Dominion Geordies is a Living Legacies-funded project with the Tynemouth World War One commemoration project as the principal community partner along with Northumbria University. As an introduction to the project, Alan Fidler will talk about the role of the Dominion armies in WW1 and their willing participation in the war.
Marie Caffrey will cover the issues of how men with local connections to the North East serving in the Dominion forces of Australia, Canada and New Zealand (we did not cover South Africa) were traced, usually through Dominion war archives. Over 7200 individual records of men and women who served were added automatically to the database. Volunteers in the UK and across the world came forward to assist with researching individual names following a press release by the University in the Dominion countries and local press stories here in the north east.
Marie will also comment on the issues of variable skill levels of volunteers working remotely from the project across multiple time zones. The concept of this research was ‘crowd sourcing’ of volunteers to work on a major project which is well beyond the capacity of a small group. There may be useful lessons for us to learn from this project.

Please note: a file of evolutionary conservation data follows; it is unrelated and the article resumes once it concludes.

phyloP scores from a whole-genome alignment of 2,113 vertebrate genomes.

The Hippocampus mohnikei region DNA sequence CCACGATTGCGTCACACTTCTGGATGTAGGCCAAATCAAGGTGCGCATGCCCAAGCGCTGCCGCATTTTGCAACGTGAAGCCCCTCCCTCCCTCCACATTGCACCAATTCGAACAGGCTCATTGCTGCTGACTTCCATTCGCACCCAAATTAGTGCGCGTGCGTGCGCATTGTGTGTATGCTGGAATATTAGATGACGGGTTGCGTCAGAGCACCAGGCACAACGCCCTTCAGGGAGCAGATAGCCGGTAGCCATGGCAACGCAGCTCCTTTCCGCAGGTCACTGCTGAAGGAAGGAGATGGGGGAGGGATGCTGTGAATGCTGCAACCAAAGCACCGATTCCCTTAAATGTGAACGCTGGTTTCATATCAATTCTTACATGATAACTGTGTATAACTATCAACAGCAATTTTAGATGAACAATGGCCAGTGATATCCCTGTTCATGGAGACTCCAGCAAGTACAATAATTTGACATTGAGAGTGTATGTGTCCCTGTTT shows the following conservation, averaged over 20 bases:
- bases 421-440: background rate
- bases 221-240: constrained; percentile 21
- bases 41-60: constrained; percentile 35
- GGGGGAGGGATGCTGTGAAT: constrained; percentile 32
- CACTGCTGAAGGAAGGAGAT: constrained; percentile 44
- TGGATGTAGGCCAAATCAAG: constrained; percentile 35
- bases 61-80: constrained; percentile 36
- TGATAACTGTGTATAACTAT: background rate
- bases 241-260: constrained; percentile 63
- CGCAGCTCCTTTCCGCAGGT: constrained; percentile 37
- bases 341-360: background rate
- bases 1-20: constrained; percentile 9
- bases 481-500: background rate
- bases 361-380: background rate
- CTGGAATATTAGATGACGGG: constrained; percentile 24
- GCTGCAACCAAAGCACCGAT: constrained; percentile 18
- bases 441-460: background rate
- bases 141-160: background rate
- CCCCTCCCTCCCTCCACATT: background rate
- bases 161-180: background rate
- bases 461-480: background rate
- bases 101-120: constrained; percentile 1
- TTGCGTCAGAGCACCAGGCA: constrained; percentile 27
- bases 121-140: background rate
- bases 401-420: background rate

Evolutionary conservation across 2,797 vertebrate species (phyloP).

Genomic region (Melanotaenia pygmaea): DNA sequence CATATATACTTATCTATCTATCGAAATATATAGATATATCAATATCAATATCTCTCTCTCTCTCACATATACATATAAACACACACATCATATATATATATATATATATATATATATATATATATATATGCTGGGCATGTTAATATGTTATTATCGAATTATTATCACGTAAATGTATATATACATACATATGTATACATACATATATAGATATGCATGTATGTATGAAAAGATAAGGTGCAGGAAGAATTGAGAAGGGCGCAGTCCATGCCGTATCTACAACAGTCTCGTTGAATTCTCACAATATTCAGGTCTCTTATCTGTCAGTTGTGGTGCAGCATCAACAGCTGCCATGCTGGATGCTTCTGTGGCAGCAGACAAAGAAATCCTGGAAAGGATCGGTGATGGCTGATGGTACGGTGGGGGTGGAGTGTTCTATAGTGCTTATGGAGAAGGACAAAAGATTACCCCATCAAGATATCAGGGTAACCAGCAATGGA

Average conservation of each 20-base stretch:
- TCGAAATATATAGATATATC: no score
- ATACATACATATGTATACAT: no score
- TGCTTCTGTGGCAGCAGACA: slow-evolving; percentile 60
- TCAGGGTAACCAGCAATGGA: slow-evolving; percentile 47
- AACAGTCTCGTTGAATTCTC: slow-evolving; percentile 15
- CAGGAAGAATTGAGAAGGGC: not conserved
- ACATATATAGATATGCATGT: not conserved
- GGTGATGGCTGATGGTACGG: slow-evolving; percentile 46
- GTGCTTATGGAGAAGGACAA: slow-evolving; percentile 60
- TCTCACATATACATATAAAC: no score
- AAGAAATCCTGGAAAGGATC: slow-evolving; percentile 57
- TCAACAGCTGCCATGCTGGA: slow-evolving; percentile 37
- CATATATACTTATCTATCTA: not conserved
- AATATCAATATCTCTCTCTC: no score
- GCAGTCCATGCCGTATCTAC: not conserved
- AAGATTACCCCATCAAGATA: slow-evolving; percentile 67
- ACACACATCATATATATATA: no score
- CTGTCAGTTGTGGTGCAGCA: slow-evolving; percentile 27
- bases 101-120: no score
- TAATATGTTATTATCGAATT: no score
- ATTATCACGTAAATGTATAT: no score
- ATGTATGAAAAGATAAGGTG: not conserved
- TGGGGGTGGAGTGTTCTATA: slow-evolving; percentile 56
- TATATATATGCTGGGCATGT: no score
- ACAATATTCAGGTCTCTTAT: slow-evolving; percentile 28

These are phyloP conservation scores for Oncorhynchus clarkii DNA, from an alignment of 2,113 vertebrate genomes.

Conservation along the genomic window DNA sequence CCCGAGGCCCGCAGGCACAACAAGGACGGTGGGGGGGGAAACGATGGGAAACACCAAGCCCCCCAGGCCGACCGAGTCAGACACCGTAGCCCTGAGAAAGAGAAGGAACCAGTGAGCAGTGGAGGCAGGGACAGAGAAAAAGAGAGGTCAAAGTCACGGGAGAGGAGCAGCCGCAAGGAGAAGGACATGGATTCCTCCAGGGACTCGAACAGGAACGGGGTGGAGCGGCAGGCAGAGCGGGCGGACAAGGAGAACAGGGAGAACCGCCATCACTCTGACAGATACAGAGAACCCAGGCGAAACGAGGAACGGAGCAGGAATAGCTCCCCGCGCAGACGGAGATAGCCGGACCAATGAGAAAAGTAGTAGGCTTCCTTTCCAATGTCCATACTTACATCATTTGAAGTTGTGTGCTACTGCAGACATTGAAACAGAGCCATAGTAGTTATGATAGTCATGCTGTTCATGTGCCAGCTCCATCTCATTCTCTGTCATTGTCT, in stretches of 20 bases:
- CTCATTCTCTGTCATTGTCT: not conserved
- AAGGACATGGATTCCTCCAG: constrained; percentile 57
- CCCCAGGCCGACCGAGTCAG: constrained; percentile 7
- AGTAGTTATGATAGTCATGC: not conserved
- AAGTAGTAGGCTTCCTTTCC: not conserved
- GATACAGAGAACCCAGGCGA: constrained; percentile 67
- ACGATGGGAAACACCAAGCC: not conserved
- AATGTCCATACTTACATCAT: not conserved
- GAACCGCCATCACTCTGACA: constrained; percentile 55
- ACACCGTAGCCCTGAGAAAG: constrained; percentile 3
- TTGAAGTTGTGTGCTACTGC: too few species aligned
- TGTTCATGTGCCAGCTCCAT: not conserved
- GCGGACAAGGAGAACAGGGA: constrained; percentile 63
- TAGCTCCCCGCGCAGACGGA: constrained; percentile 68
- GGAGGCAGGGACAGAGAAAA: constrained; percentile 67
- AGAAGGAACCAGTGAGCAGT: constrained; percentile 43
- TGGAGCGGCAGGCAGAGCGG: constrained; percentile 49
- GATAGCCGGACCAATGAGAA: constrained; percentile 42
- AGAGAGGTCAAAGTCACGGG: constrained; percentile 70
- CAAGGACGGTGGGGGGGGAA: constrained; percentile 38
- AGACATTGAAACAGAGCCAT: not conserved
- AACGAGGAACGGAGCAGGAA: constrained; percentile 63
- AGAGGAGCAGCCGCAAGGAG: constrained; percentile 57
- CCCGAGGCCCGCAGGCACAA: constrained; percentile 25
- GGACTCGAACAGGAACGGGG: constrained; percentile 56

We know that several Teesdale men served in the Dominion forces, and hopefully we’ll learn more about them.
For information on cost and booking for this talk, please click here.
By June Parkin, Volunteer
WW1 saw women taking over many activities formerly the responsibility of men. Here 20 year-old Miss Elizabeth Annie Waine white-lines the rinks at Barnard Castle Bowling Green in 1914.
Elizabeth Waine was the daughter of prominent townsman Walker Waine. In the 1911 Census the family are at 52, The Bank and Walker is a Stonemason while his daughter works in a laundry. Walker, his brother Watson and many family members were mentioned frequently in the ‘Teesdale Mecury’ , taking part in musical activities in the town. Both Walker and Watson played the organ and their daughters sang and acted in various entertainments. Walker Waine was also on the board of the Teesdale Guardians and was Vice-President of the Barnard Castle Co-operative Society.
When Elizabeth’s grandmother Phillis Waine died at the age of 80 in 1915, her obituary in the ‘Mercury’ mentioned her pride in the enlistment of her son Watson, four of her grandsons and one great-grandson. Perhaps it is fortunate that she did not live to hear the news of the deaths in action of two of her grandsons, George Graham Waine in 1916 and William Watson Waine in 1917.
Elizabeth too, in this picture, was not aware of the fates of her brothers and cousins, but saw the need for women to contribute where they could. She married John W Robinson in 1915 and they had four children John, Annie, Ernest and Grace.
Bowling still thrives on the same site in the Bowes Museum, although the ladies section is no longer expected to prepare the green and the rinks are not marked out with white lines.